It has been pointed out that labour is a I natural process, and thtft in the vast majority of cases it pursues a regular course, with which interference is undesirable and often harmful.
Delay, causing protracted labour, may be due in general to one of these causes : (1) to lack of expulsive effort on the part of the womb; (2) to excessive narrowness or rigidity of the canal through which the child has to pass; or (3) to an abnormally large child, or an unusual posi tion of the child. Some of these causes may come into play earlier in the labour than others. Thus, at the outset the expulsive effort may be sufficient, but it may give out in the later stages ; and, again, everything may go on normally till the child's head is at the outlet, and there it may, by excessive smallness of the outlet or rigidity of the parts, be arrested for a long time, till the woman becomes utterly tired out with her efforts.
It would be profitless to discuss, in a book such as this, all the various causes of protracted labour, the means of distinguishing them, and the measures taken to overcome them, for all these require the attention of a trained medical person, and ought not to be dealt with by a mere nurse or midwife. But it may neverthe less be prudent to give some indication of what a nurse or midwife might do, supposing medical assistance to be far off or long delayed.
The various stages of labour have been de scribed on pp. 637-642, and we shall note some of the more frequent causes of delay operating during the various stages.
Delay during the First Stage. — This is the stage in which the mouth of the womb is opening —dfiating. It has been pointed out that a main agent in the dilating of the mouth of the womb is the pressure of the bag of mem branes insinuating itself between the lips of the womb with each pain. If the membranes have ruptured early in labour, this agent is lost or greatly diminished. If, therefore, a free escape of water occurs when labour should be begin ning, or soon after it has begun, the woman should take to bed to avoid, in the horizontal position, the loss of water as much as possible.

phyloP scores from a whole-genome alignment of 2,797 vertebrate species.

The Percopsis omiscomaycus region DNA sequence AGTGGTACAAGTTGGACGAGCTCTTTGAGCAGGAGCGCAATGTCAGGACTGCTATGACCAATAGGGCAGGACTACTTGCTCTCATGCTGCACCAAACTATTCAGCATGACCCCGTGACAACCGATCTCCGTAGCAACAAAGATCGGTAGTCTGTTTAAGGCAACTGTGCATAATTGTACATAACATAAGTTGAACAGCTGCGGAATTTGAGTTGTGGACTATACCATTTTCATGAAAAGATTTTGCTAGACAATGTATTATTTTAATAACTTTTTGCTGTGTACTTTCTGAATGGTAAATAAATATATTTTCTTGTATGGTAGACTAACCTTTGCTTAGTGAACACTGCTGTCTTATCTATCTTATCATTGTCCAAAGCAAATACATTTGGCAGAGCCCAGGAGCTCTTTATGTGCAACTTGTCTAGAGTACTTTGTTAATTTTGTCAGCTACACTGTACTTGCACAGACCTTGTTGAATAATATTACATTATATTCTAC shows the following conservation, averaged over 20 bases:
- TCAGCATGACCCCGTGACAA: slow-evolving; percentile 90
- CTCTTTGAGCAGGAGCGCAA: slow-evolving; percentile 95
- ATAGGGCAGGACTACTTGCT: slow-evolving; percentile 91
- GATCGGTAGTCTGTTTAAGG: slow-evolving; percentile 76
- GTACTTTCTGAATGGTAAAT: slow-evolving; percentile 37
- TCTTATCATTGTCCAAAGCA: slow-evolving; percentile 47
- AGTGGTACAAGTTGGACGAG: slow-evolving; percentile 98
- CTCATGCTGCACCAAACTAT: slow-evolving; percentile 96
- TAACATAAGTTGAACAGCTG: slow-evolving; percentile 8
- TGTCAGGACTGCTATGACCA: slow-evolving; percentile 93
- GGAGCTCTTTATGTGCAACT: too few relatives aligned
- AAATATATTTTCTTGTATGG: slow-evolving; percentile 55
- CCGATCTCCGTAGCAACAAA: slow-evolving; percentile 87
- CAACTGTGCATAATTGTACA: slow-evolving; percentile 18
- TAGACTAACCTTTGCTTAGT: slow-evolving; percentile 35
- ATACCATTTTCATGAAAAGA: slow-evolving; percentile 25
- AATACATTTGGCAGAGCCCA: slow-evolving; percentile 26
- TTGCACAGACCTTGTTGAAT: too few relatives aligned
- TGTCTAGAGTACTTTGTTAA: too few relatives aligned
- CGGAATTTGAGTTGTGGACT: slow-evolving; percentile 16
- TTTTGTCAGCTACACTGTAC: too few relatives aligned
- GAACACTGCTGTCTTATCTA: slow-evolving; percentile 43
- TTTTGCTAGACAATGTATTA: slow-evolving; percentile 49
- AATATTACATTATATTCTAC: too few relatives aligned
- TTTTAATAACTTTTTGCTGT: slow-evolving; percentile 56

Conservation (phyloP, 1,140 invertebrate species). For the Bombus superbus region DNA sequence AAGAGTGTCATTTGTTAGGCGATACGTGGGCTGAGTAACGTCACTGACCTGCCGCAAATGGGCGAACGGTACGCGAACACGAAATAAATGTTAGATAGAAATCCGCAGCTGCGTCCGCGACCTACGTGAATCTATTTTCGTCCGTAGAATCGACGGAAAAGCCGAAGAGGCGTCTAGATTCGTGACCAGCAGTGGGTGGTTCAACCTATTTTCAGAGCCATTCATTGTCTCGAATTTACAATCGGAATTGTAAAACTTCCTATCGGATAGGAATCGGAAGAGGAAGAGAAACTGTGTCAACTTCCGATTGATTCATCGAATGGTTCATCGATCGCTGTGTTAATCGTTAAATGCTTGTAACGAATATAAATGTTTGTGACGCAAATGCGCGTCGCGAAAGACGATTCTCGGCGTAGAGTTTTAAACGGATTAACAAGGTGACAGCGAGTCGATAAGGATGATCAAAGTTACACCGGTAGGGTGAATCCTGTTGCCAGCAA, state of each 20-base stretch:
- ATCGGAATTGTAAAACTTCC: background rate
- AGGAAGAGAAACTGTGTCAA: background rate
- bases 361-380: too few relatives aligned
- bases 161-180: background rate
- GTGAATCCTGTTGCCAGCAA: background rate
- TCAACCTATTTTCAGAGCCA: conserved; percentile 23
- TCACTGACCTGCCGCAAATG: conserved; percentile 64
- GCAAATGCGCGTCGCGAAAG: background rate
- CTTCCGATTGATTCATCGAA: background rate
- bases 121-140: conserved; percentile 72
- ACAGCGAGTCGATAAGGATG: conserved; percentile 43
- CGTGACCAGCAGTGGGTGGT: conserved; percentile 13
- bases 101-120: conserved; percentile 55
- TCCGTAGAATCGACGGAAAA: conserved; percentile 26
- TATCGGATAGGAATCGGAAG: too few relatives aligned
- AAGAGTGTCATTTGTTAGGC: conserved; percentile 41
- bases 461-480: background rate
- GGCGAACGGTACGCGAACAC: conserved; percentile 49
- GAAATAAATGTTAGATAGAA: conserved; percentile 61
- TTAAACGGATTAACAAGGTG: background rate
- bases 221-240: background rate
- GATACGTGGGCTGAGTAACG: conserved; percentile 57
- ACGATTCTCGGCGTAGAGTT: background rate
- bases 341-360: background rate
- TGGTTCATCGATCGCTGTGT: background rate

Delay at this stage is sometimes due to rigidity of the mouth and neck of the womb. This is more likely to occur in women who are pregnant for the first time after thirty years of age. It may be also due to irregular contractions of the womb, and to a spasmodic contraction of the mouth, simultaneous with the expulsive effort of the rest of the organ. This cause is easily overcome by the patient being put under the influence of chloroform. This, of course, can only be done by a qualified person, but a dose of chloral hydrate is also very useful, and 10 grains in water might be given, and repeated every half-hour till a total of 30 grains had been given. This should only be given, however, if a long time of ineffective severe pains had elapsed, and an examination with the finger had shown the lips of the womb to be hard, dry, hot, and unyielding.
Delay in this stage by lack of power of the contractions of the womb is generally recognized by the shortness of the pains, the little evidence of suffering on the part of the patient, and the lack of firmness of the womb when the hand is laid on the belly during a pain. Such uterine inertia, as it is called, is frequently due to the nervous state of the patient, and is not in frequently caused by the presence in the lying in room of some person whom the patient would rather not have there. In such cases it would be better that only the nurse should be in the room. A very hot drink often sets the con tractions going more vigorously, and a mild stimulant like a glass of sherry sipped slowly, along with a biscuit, is frequently of great value.
Delay from this cause is sometimes due to a pendulous belly, hindering the pains pressing the contents directly on to the mouth of the womb. This will be overcome by the pressure of a well-adjusted binder.